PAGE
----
Retro Toy Review: Classic Star Trek Set (Playmates)



I still remember when this Classic Star Trek set first came out. I'm pretty sure it was Playmates' first release of figures from the Original Series, and the set included the entire crew in one box: Kirk, Spock, McCoy, Scotty, Uhura, Sulu, and Chekov. Playmates saw fit to limit production to only 150,000 sets, which seems like a lot, but we rationalized it by thinking, "There must be waaaay more Trekkies than that, so this set is crazy collectible!" Of course, the collectors couldn't bear to open their sets because it was obvious that this, more so than any other action figure collectible ever in the history of toykind, was sure to skyrocket in value.

Fast forward 16 years, and you can get this set for decidedly less than the original retail value. So much for all that "collectible" mumbo-jumbo. But at least nowadays we can look at it more objectively and ask: How does the Classic Star Trek 7-pack hold up?



Stats
Year Stamped: 1993
Company: Playmates
Size: 5"
Price: $15 MIB from eBay
Packaging: Boxed



Looks:
I love the sculpting style for the Star Trek line during this time period. The figures weren't precise statuesque replicas, devoid of any sort of toyness like many of today's figures. Instead, Playmates sculpted caricatures that captured the look and spirit of the actors while infusing some toy-like fun into the figures. And these Classic Star Trek figures are perfect examples of this sculpting technique.



My favorite head sculpt is Scotty; it seems like they really nailed his likeness. Kirk looks great, which proves that the Shatner curse that makes it so difficult for sculptors to capture his likeness isn't universal. The others are awesome too, but my least favorite is Spock. His eyes are a bit too cartoony compared with the others.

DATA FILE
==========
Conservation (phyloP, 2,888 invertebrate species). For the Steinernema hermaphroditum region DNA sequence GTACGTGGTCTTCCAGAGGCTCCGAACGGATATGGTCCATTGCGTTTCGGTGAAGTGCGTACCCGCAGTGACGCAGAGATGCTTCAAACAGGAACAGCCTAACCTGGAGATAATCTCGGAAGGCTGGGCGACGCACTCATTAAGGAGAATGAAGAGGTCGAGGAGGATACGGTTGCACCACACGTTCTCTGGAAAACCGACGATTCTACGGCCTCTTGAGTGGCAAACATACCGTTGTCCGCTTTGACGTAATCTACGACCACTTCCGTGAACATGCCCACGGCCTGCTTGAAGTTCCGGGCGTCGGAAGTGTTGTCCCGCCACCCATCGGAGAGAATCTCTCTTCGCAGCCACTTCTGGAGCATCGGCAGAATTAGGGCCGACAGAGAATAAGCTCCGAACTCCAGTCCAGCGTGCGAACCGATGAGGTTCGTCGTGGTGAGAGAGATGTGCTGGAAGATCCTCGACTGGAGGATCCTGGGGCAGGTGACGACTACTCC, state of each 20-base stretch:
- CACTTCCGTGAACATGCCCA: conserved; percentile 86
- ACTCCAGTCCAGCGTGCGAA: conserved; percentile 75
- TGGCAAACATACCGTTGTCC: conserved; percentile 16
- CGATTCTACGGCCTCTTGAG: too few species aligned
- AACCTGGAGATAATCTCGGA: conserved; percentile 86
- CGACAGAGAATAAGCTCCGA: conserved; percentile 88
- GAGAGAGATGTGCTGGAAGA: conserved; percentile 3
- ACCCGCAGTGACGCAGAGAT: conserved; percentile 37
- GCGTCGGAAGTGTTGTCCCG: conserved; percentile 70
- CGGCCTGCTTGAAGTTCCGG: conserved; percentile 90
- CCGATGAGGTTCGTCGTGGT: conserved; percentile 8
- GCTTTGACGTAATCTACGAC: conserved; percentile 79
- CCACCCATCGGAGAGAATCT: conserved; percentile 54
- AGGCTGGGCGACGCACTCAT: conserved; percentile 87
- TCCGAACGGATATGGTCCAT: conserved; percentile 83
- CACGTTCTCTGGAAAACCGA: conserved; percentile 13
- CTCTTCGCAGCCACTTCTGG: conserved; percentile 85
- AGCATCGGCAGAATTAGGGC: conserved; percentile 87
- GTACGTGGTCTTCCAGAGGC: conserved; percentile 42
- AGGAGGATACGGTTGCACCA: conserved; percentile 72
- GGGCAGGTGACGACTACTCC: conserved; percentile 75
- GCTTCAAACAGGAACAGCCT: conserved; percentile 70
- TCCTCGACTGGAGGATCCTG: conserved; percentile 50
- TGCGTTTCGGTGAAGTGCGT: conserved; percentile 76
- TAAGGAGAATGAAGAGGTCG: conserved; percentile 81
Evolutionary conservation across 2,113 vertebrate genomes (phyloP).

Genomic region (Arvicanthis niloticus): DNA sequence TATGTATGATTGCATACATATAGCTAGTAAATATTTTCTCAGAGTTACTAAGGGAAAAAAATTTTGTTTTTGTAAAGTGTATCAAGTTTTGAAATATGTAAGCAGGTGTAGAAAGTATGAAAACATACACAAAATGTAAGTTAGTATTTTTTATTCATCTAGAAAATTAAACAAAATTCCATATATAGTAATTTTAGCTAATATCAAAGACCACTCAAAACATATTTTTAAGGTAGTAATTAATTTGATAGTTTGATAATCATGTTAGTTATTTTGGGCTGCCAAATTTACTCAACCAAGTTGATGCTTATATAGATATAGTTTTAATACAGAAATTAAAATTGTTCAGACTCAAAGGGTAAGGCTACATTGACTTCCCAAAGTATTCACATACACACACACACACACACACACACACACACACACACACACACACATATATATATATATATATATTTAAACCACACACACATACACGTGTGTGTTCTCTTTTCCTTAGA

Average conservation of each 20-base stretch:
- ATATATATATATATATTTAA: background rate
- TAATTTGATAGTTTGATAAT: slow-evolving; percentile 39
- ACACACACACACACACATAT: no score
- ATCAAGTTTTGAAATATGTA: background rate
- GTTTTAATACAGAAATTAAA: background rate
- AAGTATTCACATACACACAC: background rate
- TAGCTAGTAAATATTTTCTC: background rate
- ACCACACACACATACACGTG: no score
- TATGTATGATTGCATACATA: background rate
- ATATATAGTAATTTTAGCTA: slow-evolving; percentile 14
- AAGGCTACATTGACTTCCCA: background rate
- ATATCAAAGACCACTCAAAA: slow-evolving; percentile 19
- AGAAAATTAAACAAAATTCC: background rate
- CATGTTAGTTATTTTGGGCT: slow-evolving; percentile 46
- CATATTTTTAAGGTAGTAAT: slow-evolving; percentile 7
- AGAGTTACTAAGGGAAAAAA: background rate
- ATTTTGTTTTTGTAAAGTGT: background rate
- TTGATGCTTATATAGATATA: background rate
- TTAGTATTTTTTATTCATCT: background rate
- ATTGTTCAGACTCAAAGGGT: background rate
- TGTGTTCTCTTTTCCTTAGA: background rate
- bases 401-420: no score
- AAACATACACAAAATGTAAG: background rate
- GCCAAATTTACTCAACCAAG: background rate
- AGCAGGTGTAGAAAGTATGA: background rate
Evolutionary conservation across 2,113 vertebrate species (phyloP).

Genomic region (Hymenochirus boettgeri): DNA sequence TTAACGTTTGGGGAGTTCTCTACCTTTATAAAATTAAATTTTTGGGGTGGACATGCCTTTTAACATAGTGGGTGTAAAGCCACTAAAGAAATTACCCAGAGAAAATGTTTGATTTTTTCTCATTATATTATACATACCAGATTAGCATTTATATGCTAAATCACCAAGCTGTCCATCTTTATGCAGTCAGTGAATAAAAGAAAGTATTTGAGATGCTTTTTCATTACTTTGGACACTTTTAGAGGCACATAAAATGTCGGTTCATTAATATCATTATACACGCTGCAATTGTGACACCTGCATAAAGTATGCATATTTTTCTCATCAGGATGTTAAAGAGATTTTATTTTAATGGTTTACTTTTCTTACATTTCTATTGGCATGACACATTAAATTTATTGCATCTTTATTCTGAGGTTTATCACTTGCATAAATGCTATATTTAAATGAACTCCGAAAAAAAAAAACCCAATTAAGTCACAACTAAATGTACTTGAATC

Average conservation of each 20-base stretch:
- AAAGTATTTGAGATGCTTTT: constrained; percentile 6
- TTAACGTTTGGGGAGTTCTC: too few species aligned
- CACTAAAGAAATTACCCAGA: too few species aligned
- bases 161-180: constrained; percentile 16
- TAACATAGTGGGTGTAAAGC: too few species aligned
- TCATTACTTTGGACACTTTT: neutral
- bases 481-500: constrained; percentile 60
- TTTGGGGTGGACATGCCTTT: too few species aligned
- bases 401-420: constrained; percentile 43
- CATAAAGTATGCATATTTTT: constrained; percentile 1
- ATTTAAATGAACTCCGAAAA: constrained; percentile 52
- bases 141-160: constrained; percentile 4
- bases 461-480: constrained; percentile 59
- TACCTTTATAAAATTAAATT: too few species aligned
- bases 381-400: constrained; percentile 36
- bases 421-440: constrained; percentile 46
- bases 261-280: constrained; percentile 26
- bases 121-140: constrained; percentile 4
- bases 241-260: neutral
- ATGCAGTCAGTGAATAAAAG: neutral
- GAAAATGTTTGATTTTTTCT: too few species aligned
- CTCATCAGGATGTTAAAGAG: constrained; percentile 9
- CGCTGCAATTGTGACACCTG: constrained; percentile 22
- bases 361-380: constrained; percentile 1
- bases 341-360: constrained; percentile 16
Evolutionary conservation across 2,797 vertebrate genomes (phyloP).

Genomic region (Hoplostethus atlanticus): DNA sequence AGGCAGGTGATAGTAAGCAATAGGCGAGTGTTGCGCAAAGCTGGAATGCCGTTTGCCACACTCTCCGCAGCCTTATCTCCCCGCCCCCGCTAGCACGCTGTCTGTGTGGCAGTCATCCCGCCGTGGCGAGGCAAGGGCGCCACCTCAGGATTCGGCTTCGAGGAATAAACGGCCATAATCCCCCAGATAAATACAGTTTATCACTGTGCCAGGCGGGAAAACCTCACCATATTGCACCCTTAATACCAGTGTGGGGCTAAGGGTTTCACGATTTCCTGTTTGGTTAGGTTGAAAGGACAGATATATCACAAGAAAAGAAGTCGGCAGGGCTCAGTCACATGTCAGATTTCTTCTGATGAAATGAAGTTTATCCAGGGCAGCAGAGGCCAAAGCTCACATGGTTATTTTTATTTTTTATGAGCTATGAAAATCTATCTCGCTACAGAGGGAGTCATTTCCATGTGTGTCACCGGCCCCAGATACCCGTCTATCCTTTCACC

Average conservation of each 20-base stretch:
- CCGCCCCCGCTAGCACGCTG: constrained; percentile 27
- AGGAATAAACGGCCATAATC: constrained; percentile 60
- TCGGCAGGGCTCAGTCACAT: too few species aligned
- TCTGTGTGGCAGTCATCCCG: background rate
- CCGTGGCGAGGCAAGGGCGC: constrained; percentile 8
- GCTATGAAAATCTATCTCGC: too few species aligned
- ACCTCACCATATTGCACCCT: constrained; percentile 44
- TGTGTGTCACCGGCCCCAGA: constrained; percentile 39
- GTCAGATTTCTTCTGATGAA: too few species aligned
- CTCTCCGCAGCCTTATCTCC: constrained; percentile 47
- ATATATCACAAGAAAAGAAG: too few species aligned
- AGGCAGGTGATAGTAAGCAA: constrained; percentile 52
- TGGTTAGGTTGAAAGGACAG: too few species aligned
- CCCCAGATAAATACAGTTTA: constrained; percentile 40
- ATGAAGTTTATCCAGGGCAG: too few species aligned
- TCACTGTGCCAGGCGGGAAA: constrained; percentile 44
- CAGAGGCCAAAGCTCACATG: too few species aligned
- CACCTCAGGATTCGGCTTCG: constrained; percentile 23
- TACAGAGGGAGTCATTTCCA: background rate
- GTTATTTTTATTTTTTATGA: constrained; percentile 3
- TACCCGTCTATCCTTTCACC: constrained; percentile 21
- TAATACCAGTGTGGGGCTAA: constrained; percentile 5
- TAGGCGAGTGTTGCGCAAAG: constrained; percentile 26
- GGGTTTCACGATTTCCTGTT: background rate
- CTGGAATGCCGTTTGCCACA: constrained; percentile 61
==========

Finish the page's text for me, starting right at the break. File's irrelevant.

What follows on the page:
Interestingly, it doesn't look like any of the figures reuses parts. So, each figure seems entirely unique, with different folds of the uniform and body proportions appropriate to the character.



To the naked eye, it seems like the paint apps are sharp. (If you magnify the figure using a camera or scanner, you can see some paint slop, but you'll never notice it on the shelf.) Most impressive is the division insignia inside the Starfleet symbol. It's so tiny but clearly recognizable.

Articulation:
Each of the crew has the standard 12-point Playmates Trek articulation: swivel neck, swivel shoulders, swivel biceps, hinge elbows, swivel waist, swivel hips, and hinge knees. Uhura's hips are somewhat hindered by her dress, and the cut of the hips of the other figures makes their legs spread when they sit, but the rest of the articulation is very useful. Hey, at least there's no ankle articulation. For some reason, ankle-articulated figures have a tendency to take a nose dive off my shelves. But these Classic Trek folk are nice and stable.



Accessories:
Each figure comes with a stand (that features the character's specific division insignia), a phaser and a communicator. I would have liked a couple tricorders thrown in for McCoy and Spock, but each figure is equipped for action!


I've never taken comparison shots of accessories before, so here's my first:
phasers throughout the years!


Value:
7 figures for $15 averages out to a little over 2 bucks a figure. Not bad at all. And certainly less than retail, which I think was something like $30 to $40.



Left: Nero's greatest nightmare... 5 Spocks!
Right: If there is a Mirror Universe with an evil Kirk/Spock, who knows what other universes exist?


Coolness:
Classic Trek figures are always fun because their color schemes are so vibrant in their Technicolor coolness. This set is also nifty because the figures are in the same scale and style as the Playmates Next Generation line so you can construct all sorts of time travel play scenarios in which the two crews meet. You can finally resolve once and for all who is the better Captain, Kirk or Picard! As far as who's the better First Officer, I think it's obvious that Spock pwns Riker. Especially during pon farr.



Overall:
I might sound like an old fart, but they don't make figures like these anymore. The sculpts are awesome, with likenesses that are indicative of the actors but still manage to maintain toy-like qualities. And each figure seems to have an entirely unique body sculpt so they look like individuals on the shelf with character-specific body proportions. Throw in some cool accessories and a dirt-cheap price tag, and this set is a winner for any Classic Trek fan. Just don't expect it to skyrocket in value anytime soon. ;)


DISCLAIMER: All items reviewed on Dork Dimension were purchased by the reviewer unless otherwise noted. The opinions expressed on Dork Dimension are solely those of the author and are presented for entertainment purposes only.